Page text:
One point that I find myself returning to constantly is that a large number of people, on both sides of this election and in other countries, seem to have a flawed
notion of what's going on. The Republicans
calling for Al Gore to concede the presidency 'for the good of the nation' top my list. Why? Because...
The System is working.
Really. It is. At least as of 11/10/2000, approx. 945pm EST (when I write this). How can this be? I can hear already rising from the roaring crowd. Does this boy have any clue? What?
Okay. Here's my un-humble, not-so-inflated, real-dollar $0.02 on the whole matter. The system is working because the means by which we (the national we) are attempting to both determine and, yes, sway (in most cases, anyway) the outcome of the election are within the law. Where there exists a possibility that the law has been broken, there are judicial bodies investigating the matter. Private citizens and campaigns, upset and afraid that their side has been wronged, are taking to litigation.
Guess what? They're supposed to. Why? Because the alternative is to stat thinking about picking up shovels and rakes and guns and other implements of destruction and to begin trying to force the issue that way. Yet, for the most part (nearly all of it, in fact) there appears to as yet be very little violence or advocation of such. This, my friends, is what our system is designed to do - allow us to change our governing officials (and in fact, if we choose, even change the governmental system) without violence unless it is absolutely necessary. If violence becomes necessary, then the system has failed, and the Declaration of Independence's points about When in the course of human events... become quite immediately relevant. Note, however, that this document doesn't define or create a system; it advocates tearing one down. The Constitution builds ours, and so far, seems to be doing okay.
What happens if your side loses? Your side loses. But the system is still in place; we will still vote for our leaders, we will still retain a representative democracy (with the caveats of the existence of the Electoral College) and life will go on.
Ah, but what about that dashed anachronistic Electoral College? I hear the cry. What about it? If anything, this very election will force us to re-examine whether its consitutional raison d'être jibes with our present notion of 'right.' It may even lead us to decide that in this case, the Constitution is wrong and should be changed! And then, in the next election (which will happen) we will have improved or at least adapted the system to its present time.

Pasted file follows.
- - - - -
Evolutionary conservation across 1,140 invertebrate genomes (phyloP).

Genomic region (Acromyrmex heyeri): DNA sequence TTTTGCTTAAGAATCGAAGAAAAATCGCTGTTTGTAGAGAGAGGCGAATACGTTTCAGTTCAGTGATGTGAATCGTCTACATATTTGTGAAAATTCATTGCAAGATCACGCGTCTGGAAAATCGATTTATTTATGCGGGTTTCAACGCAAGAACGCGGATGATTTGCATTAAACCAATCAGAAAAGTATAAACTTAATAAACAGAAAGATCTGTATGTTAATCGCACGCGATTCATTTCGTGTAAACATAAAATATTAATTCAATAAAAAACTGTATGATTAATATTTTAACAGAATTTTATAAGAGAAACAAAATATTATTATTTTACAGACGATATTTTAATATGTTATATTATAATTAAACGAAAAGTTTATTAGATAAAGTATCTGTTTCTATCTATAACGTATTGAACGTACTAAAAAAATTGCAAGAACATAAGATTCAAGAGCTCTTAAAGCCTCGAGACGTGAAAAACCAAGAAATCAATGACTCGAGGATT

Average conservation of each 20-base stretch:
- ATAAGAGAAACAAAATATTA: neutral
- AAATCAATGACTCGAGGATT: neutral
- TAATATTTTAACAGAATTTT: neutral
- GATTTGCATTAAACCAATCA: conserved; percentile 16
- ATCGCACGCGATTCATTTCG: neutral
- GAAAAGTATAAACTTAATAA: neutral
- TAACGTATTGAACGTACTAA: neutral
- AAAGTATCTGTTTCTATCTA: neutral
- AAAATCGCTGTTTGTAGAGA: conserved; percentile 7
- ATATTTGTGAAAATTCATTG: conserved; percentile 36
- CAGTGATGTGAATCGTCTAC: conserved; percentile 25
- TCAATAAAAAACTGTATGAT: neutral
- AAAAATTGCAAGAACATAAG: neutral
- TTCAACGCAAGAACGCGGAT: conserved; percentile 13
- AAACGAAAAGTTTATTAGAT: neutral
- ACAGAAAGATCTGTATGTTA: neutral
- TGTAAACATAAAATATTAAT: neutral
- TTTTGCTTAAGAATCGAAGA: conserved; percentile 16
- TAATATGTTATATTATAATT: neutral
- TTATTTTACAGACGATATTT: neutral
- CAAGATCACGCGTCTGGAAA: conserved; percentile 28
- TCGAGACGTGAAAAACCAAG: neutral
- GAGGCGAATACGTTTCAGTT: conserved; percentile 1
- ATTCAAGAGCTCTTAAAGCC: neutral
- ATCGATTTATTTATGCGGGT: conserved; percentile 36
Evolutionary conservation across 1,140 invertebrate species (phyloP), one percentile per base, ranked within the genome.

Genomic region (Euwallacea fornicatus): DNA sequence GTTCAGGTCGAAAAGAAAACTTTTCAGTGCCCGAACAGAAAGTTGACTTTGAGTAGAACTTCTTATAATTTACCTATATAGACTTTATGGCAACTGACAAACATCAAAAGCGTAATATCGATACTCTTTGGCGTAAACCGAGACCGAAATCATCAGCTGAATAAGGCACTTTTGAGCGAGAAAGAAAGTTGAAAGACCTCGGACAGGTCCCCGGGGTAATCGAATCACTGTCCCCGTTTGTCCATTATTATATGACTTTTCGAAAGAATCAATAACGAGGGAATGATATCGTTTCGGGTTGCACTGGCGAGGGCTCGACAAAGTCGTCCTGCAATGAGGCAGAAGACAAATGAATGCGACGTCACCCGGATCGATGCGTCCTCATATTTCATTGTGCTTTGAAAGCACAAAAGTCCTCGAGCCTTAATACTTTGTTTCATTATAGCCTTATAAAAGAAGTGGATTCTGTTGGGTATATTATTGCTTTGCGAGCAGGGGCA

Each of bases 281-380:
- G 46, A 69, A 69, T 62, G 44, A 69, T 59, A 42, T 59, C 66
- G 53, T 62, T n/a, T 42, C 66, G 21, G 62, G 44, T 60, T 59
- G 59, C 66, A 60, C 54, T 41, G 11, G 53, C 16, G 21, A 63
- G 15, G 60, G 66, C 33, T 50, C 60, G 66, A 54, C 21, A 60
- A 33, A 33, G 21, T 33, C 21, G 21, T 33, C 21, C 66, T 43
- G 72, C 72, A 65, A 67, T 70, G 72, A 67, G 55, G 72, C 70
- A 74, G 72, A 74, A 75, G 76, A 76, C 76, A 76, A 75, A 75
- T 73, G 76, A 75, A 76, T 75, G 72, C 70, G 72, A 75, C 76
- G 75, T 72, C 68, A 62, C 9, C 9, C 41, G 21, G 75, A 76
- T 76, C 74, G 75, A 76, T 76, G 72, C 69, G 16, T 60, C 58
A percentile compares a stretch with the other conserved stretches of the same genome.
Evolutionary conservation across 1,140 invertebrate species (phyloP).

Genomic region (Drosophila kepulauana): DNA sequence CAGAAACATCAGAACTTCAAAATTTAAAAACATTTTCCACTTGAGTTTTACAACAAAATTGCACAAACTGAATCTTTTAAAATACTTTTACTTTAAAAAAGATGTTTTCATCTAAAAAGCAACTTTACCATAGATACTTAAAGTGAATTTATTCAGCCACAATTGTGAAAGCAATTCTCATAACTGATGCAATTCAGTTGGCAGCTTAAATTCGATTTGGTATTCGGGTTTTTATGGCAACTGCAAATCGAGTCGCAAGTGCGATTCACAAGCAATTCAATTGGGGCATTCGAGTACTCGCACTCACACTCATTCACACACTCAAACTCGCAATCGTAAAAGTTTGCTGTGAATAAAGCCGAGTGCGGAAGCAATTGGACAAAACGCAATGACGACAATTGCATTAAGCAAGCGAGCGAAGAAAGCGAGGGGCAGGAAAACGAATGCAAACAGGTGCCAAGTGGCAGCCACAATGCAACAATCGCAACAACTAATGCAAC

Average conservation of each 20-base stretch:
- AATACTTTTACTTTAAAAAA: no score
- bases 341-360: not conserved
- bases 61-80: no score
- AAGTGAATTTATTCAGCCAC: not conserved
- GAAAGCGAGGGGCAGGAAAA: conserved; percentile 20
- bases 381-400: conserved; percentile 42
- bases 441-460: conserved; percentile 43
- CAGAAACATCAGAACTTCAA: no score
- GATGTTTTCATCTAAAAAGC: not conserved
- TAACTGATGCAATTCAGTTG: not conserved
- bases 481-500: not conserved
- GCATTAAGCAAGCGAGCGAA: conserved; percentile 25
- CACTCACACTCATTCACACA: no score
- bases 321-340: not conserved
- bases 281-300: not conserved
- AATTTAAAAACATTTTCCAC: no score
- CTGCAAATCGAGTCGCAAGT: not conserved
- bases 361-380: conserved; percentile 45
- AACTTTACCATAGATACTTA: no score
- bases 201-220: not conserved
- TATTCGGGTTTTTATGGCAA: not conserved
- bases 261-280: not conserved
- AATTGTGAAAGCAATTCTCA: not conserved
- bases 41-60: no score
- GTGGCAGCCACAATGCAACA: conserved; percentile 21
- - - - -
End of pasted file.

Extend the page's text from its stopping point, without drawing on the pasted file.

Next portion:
But it'll still be there, and it'll still be working.
If Al Gore were to concede the Presidency at this point, when there are still unreleased official vote counts and recounts being pushed for (by both sides of the coin, mind you) then he would be failing us. Because with this much uncertainty, the system deserves the patience of the people while it works. It deserves the patience of the candidates. And both candidates deserve that system's complete, proper function and process - even if it means they can't declare themselves winners for a few weeks.
Of course Dubya is setting up a transition committee. I have no problem with that; if anything, Gore had better be doing the same just in case! Clinton showed us how easy it is to get so behind in one's appointments that the functioning of the government (not the system, the government its manifestation) can be threatened. Better to be ready in case you're declared winner.
But to those Republicans shouting for Gore to concede - shame on you. For him to concede now would be the very wrench in the function of our system that they claim he is tossing by staying in. Besides, at last count, Bush was gaining in the national popular vote as recounts and absentee ballots trickled in - what are they afraid of, a mandate?
The ranter above is a fairly staunch Democrat who is disgusted that he is left with little choice but Gore, but would rather have Gore (or even Bush) than have the system crumble.
Thanks to Gorgonzola for pointing out that the EC is, up until now at least, constitutional in that the Constitution stipulates its existence!
UPDATE 11/11: The Republican party, through shill James Baker, is now calling for an injunction to PREVENT a hand recount in Florida and other states. Excuse me?!?!? In other words, they don't *want* to be sure, they want their candidate to win 'for the good of the country.' I'm sorry, but seeking an injunction against recounting votes already cast, when there has been demonstrated error, is one of the most dangerous precedents I've yet heard come out of this whole mess, and the GOP should be ashamed of itself.